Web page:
- The Washington Times - Friday, September 14, 2001

They could see the plumes of smoke from the International Space Station, wisps of gray on a beautiful blue and green planet 200 miles below. None of the terrible twists of steel beneath the smoke were visible, of course, from space; neither were the mountains of pulverized concrete, the flurries of charred paperwork, nor any of the broken bodies. Where the twin towers of the World Trade Center stood in Lower Manhattan until Tuesday morning, astronauts orbiting the Earth saw just a few smudges.
Such a perspective is about as big as the "big picture" gets for mere mortals. On the Earth, across the nation and in the capital, the focus is necessarily tighter, the frame necessarily smaller, as we struggle to lift ourselves from the rubble, both literally and figuratively, and see a new day. What that day looks like urgently depends upon the strength and manner with which President Bush responds to the unconscionable attack on American life and liberty in essence, upon his own view of the big picture. How scandalous and how perilous if his best efforts were to be undermined by something as small-minded as the political gamesmanship that has left his administration, to date, grossly understaffed.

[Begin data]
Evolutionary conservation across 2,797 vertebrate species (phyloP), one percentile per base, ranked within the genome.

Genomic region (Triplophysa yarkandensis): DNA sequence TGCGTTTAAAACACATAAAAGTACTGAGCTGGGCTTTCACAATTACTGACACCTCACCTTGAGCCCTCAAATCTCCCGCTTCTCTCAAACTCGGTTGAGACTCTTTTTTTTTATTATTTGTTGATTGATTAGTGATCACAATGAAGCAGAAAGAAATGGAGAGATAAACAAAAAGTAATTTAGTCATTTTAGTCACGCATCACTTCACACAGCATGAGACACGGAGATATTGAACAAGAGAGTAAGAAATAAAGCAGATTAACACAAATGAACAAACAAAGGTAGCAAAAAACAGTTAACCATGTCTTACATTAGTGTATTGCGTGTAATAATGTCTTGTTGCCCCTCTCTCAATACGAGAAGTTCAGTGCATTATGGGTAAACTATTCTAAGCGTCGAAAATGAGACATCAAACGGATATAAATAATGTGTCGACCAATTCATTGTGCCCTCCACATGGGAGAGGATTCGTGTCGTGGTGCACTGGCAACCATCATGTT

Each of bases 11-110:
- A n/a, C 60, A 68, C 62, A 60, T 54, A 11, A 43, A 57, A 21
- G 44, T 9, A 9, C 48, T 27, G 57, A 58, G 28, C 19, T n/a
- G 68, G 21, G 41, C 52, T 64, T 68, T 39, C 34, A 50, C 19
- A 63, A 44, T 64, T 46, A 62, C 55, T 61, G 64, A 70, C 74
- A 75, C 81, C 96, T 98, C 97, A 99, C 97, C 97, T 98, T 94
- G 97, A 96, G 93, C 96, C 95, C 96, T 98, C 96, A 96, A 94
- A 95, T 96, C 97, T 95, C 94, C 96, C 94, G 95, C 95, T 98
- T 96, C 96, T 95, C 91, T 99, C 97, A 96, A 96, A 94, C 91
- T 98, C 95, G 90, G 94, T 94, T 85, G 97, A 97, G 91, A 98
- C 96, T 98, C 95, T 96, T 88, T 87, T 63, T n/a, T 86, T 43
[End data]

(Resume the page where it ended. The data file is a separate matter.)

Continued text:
This is a serious problem. As the Weekly Standard's David Tell noted last week, "nearly eight months after Inauguration Day, it remains unclear whether the 'Bush administration' actually warrants that designation." Two Cabinet-level posts still remain vacant including that of U.N. Ambassador-designate John D. Negroponte, a vital post during this crisis as well as dozens of high-level positions responsible for the daily functioning of the government. Last month, last week even a few days ago the power plays and bureaucratic creep that have kept so many confirmations on hold could be put down to the workings of a closely divided government. That was then. Today, such machinations stand out as irrelevant luxuries of an era that is over. The task now before our nation, which is nothing less than to restore our violated security and stolen liberties, demands a fully operational executive branch.
We have heard, in the wake of the terrorist attacks on America, the calls for bipartisanship on Capitol Hill. We have even heard the Congress, en masse, burst into a chorus of "God Bless America." Now is the time for action: to get the Democratic Senate to end its political foot-dragging and put the Bush administration to work immediately for the good of the nation. That's the kind of big picture any American would thrill to see.


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